Rolls-Royce Is Putting Serious Thought Into Electric Vehicles
Seven years ago, Rolls-Royce rolled out the Phantom Experimental Electric 102EX Concept at the 2011 Geneva Motor Show. Then things turned quiet in Crewe. Outside of CEO Torsten Muller hinting at the possibility of an EV Rolls in 2015, we haven’t heard a peep about the company’s electric car plans since the 102EX broke cover. That changed recently when a high-ranking BMW board member admitted that the Spirit of Ecstasy could go electric real soon.
It’s no secret that increasingly stringent emissions regulations are forcing automakers to adapt. And while efficiency has always been a top priority for large-volume commuter vehicles, expensive luxury brands seem to be struggling to make the adjustment. Traditionally, top-shelf marques have favored opulence and excess over more economical alternatives, but now that might not be an option. As such, Rolls-Royce appears to be once again considering production of an all-electric car.
According to Automotive News, Rolls-Royce CEO Torsten Muller-Otvos recently said, “Suppose we find a battery technology that can offer ranges that are acceptable to our customers. I can definitely imagine a fully electric Rolls-Royce.”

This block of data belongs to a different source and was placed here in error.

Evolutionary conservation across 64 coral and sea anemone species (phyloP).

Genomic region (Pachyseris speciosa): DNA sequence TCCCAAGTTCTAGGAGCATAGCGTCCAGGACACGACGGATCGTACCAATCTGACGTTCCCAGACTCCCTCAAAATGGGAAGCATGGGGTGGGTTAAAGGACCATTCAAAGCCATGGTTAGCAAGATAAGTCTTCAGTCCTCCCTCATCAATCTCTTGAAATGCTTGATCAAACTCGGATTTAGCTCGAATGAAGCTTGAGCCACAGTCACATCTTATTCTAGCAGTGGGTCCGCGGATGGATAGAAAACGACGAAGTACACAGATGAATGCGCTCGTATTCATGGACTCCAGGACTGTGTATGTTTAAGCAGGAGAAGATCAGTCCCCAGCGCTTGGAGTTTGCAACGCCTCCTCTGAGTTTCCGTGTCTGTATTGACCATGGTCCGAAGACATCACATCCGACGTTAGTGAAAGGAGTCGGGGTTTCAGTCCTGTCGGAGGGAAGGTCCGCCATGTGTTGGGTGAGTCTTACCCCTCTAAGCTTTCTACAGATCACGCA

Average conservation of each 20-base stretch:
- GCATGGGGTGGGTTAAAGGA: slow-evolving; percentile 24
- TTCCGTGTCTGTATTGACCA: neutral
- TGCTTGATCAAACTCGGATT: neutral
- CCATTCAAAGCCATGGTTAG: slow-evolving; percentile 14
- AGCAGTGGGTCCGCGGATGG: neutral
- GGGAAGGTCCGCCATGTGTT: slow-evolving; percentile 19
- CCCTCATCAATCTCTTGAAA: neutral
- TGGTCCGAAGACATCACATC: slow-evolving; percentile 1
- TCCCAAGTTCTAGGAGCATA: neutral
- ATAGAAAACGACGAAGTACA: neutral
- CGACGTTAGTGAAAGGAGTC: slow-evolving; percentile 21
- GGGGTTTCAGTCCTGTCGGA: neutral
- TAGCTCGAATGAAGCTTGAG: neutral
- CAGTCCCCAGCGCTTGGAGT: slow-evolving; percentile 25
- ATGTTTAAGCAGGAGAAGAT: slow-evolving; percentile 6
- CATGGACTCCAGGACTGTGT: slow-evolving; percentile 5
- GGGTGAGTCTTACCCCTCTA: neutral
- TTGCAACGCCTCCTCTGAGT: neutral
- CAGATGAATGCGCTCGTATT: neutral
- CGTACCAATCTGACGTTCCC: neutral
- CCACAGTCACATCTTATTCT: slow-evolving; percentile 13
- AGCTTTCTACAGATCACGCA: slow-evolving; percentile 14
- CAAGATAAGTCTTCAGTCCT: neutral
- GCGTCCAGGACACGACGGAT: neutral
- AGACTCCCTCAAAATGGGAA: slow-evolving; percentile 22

Over the past five years, all-electric vehicles have seen rapid growth in terms of development, support, and demand. Battery technology has improved immensely, bringing greater capacity, faster recharge times, and lower cost, while public charging station networks continue to expand their reach. All these factors help justify the move towards electrification.
However, Muller-Otvos went on to say that no final decision has been made on whether or not Rolls-Royce would go forward with an all-electric (or even hybrid) vehicle in the future.
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For all the attention electric cars have generated over the years, one niche group has never dared to tread those waters out of fear that they would compromise the luxurious and old-world lineage these brands are so often associated with. Well, it looks like one luxury automaker is prepared to dive into uncharted waters after Rolls-Royce announced that the brand will be developing an all-electric version of the Phantom.